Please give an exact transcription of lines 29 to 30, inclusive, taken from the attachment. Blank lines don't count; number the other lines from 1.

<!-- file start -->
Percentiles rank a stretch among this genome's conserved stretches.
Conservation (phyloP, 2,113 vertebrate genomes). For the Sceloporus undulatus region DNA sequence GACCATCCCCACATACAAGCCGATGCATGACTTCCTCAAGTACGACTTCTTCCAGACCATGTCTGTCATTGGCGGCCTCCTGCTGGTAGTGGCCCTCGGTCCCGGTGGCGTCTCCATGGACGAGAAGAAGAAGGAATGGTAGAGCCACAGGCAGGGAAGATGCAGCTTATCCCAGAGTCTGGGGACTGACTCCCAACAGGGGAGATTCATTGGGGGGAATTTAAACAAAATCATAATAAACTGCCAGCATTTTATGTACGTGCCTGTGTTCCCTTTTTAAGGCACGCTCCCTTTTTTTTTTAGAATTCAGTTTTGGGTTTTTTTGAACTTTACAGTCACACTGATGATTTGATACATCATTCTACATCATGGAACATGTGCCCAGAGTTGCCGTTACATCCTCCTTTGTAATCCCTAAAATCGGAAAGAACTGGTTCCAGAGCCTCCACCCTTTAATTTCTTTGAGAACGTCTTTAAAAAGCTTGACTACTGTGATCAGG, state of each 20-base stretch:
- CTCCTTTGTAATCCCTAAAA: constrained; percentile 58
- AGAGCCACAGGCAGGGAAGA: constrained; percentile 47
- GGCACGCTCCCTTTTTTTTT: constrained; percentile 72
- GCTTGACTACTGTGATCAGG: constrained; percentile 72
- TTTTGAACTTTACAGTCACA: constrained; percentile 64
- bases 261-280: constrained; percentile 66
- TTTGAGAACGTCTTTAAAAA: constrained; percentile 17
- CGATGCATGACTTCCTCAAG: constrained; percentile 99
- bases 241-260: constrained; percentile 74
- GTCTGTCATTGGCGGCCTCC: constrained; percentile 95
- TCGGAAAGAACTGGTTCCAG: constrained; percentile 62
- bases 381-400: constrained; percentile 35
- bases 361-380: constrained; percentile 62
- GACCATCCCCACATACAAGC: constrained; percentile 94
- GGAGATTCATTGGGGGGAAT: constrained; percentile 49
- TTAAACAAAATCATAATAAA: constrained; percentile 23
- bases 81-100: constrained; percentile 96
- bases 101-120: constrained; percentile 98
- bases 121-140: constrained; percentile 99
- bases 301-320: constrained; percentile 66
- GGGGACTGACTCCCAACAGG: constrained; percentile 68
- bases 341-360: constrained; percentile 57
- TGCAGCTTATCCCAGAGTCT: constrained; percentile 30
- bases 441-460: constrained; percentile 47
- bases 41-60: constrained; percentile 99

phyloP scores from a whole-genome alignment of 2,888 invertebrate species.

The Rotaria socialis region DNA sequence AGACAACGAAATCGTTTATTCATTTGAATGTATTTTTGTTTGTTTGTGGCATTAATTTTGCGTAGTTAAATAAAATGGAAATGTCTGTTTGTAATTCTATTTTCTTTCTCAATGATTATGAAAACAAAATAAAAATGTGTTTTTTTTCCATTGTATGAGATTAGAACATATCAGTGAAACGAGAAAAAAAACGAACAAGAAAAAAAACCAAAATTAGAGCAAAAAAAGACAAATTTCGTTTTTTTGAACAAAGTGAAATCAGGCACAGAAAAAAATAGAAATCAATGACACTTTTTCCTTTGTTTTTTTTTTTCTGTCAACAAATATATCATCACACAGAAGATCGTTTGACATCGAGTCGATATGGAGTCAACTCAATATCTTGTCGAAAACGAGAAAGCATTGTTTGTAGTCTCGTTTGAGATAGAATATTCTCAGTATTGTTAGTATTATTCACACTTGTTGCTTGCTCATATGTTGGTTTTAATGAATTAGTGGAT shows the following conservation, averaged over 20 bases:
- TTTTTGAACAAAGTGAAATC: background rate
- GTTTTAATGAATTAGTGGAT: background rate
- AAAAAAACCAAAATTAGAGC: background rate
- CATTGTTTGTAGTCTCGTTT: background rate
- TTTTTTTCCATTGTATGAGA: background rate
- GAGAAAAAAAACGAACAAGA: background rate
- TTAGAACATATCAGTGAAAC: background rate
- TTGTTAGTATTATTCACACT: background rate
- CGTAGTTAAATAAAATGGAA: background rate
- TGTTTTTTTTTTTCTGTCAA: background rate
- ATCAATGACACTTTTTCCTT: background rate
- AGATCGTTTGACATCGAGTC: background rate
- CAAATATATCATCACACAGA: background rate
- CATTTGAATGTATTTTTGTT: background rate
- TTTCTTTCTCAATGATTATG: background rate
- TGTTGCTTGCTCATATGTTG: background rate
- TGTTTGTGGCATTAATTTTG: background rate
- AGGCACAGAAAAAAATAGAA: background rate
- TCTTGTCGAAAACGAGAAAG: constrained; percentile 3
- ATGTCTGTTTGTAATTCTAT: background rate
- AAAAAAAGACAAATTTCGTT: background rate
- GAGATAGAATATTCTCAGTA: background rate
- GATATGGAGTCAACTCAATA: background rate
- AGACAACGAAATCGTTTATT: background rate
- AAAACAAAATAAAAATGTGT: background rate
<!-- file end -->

The Rotaria socialis region DNA sequence AGACAACGAAATCGTTTATTCATTTGAATGTATTTTTGTTTGTTTGTGGCATTAATTTTGCGTAGTTAAATAAAATGGAAATGTCTGTTTGTAATTCTATTTTCTTTCTCAATGATTATGAAAACAAAATAAAAATGTGTTTTTTTTCCATTGTATGAGATTAGAACATATCAGTGAAACGAGAAAAAAAACGAACAAGAAAAAAAACCAAAATTAGAGCAAAAAAAGACAAATTTCGTTTTTTTGAACAAAGTGAAATCAGGCACAGAAAAAAATAGAAATCAATGACACTTTTTCCTTTGTTTTTTTTTTTCTGTCAACAAATATATCATCACACAGAAGATCGTTTGACATCGAGTCGATATGGAGTCAACTCAATATCTTGTCGAAAACGAGAAAGCATTGTTTGTAGTCTCGTTTGAGATAGAATATTCTCAGTATTGTTAGTATTATTCACACTTGTTGCTTGCTCATATGTTGGTTTTAATGAATTAGTGGAT shows the following conservation, averaged over 20 bases:
- TTTTTGAACAAAGTGAAATC: background rate